An awesome character journey presented by Orson Scott Card. With Earth testing children to see who will be their next great military leader to battle an alien race called the buggers, Ender Wiggin stands out from the crowd. While his grasp of military strategy is incredible, it's his inner conflict that will engross the reader. There are times when Ender loves the war games at Battle School, when it seems he is forming a solid core of friends. But the more Ender succeeds, the more the teachers at Battle School make his life a living hell. Advancing him quicker than normal students, presenting him with almost impossible odds to overcome, all in an effort to see if he can be broken. At times, it looks like they'll succeed. Through this the transformation of Ender is incredible. Despite his genius, we see how lonely he is, even how he sometimes longs to return home to a dysfunctional family and a psychotic brother. The last 80 pages have so many incredible revelations that you'll be scooping your jaw off the floor over and over again.
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5.0 out of 5 stars From Ink to Celluloid: Ender's Game Movie Announced, June 12 2004
If you haven't read the book yet, you have two years to do so, as the Ender's Game movie is slated to be in theatres within the year of 2006; otherwise, you will be labeled as one of those people who read the book after you saw the movie, which is of course oh so not cool to the people who wear the buddy holly glasses. Nonetheless, you should read the book anyway as it is a very forward thinking story, upholding such a simple premise: we value children we raise and how we raise them, as they are the future of human society.
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The book seems well liked by males, even more liked by gifted children, as the book focuses a lot on the woes that gifted children, the children that will create the future, face while growing up.
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Even today's kids could relate to Ender and his schoolmates as they battle on their rotating space station that lies near the asteroid belt between Mars and Jupiter; normal kids today might not have to play battle games in null gravity, but they do undergo the same stress. Whether it's between them and schoolmates, parents, tests, team sports or hormones, the average kid is always in a battle... struggling with their own game.
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Ender's Game is not the one played in the battle-rooms, but the one he struggles with every day, it's his life; though, his life is not just any, it's the life of a person who holds the lives of others in his hands. More than science fiction, Ender's Game philosophizes what could happen if our future, our children, understood how much of humanities fate lied in their hands.
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It will be interesting to see how much of the book's premise will be illustrated on celluloid, but nonetheless, the movie will surely be delivered with a high emphasis on special effects, action, general production design and star power. After you read Ender's Game, consider Ender's Shadow, as the film will be a hybrid of both books. I have been awaiting the announcement of this movie for years, I can't wait to be the first nerd in line.
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5.0 out of 5 stars Ender's Game, June 8 2004
By A Customer
This review is from: Ender's Game (Paperback)
Have you ever encountered a boy who was only 6 years-old and was as intelligent as a 12 year-old? Well this is the case in a book called Ender's Game. A 6 year-old boy named Ender Wiggin is accepted to become a soldier in the army, but when he gets to a place called battle school he thinks of it only as a fun little game. The object of the "game" is to eliminate the opponent using hand-held flashers to deactivate the opponent's shields.He is sent to be the commander of his new fleet. This is when he meets his new fried called Bean. They become close friends at the training center and become quite good when put together with other students. Ender's team comes up with a whole lot of new tactics and stratagies such as zapping his own team and using them as human shields!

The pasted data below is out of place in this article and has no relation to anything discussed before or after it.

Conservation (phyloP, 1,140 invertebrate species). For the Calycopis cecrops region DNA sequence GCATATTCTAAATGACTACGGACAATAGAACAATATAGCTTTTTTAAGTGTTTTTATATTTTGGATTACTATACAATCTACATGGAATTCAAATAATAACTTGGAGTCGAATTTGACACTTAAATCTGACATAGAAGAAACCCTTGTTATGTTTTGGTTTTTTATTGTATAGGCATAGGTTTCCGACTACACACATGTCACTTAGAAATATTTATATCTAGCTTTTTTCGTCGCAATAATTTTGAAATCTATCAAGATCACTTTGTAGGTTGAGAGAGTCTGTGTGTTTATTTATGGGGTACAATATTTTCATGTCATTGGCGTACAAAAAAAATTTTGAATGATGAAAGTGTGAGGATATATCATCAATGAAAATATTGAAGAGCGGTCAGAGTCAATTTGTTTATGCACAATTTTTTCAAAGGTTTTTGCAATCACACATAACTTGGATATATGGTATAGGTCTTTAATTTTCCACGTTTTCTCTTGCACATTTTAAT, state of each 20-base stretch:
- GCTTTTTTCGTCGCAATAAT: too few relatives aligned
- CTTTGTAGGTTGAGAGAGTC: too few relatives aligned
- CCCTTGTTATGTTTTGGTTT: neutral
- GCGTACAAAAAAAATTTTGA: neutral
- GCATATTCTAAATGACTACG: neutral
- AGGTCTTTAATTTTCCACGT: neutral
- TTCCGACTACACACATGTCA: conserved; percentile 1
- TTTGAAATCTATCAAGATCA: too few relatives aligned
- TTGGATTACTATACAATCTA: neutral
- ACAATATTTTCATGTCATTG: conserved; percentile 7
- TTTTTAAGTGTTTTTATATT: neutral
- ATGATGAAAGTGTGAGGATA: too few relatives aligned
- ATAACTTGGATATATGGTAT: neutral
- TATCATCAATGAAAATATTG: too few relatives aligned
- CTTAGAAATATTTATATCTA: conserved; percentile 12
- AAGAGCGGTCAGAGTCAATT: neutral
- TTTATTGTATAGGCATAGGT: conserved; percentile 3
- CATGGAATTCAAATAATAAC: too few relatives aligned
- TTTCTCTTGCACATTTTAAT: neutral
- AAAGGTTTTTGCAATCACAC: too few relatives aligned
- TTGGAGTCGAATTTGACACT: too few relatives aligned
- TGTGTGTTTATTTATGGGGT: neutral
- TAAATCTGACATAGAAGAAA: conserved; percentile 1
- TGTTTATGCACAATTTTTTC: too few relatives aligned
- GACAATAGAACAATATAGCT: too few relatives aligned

When Ender becomes 10 his team still hasn't been beaten by any opponents at anytime! Ender starts to fight battles that has him outnumbered 10 to 1, and he wins them all! Eventually his trainer, Col. Graph says that he wants to challenge Ender to a little battle, and Ender accepts. But there was one little problem, it wasn't actually Col. Graph who didn't really fight Ender at all! What Ender thought was Col. Graph, was reallythe alien mennace called Buggers! They wanted to eliminate the human race and wanted to take over the earth. I give this book an A+ easy! I recommend this book for all ages (that is all ages that can read.)
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4.0 out of 5 stars The unfiished game, June 8 2004
By A Customer
Have you ever been alone and afraid well Andrew "Ender" Wiggin had to feel this. First the military chooses Ender to be trained to fight off the aliens which the people called "Buggers" General Graff the principal of the military picked Ender up. In order to get to military school Ender needed to ride on a shuttle plane at the time Ender had no friends. On the plane Ender made his first enemy, Ender borded the plane right when he sat down a kid kept hitting him in the back of the head. After about five blows to the head Ender dicided to take action he tried to calculate the next shot and he grabbed the kids arm and flipped him over the seat. Ender found out that the kids name was Bernard and eveyone called him Bean and that Ender broke his arm. He met a kid named Aali he was Bean's right hand man but Ender didn't care so he asked adi to ge his friend and Ender made his friend. After a couple years , Ender was truely the best. There was only one more game to go for Ender until he mastered every game. It was a game that you had to destroy all the buggers , Ender stasred the game he wiped out all the buggers and all he had to do was kill the queen and he would have mastered all the games. His statigies were so good he took out all the buggers and then he faced the queen, he thought he was hearing things comeone that someone was cummunicating with him in his mind he finally figured out that it was the Queen, Ender felt her pain. If you read this Action/Adventure book you'll find out the Exciting conclusion.
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Ender's Game
Ender's Game by Orson Scott Card (Mass Market Paperback - Feb. 18 2002)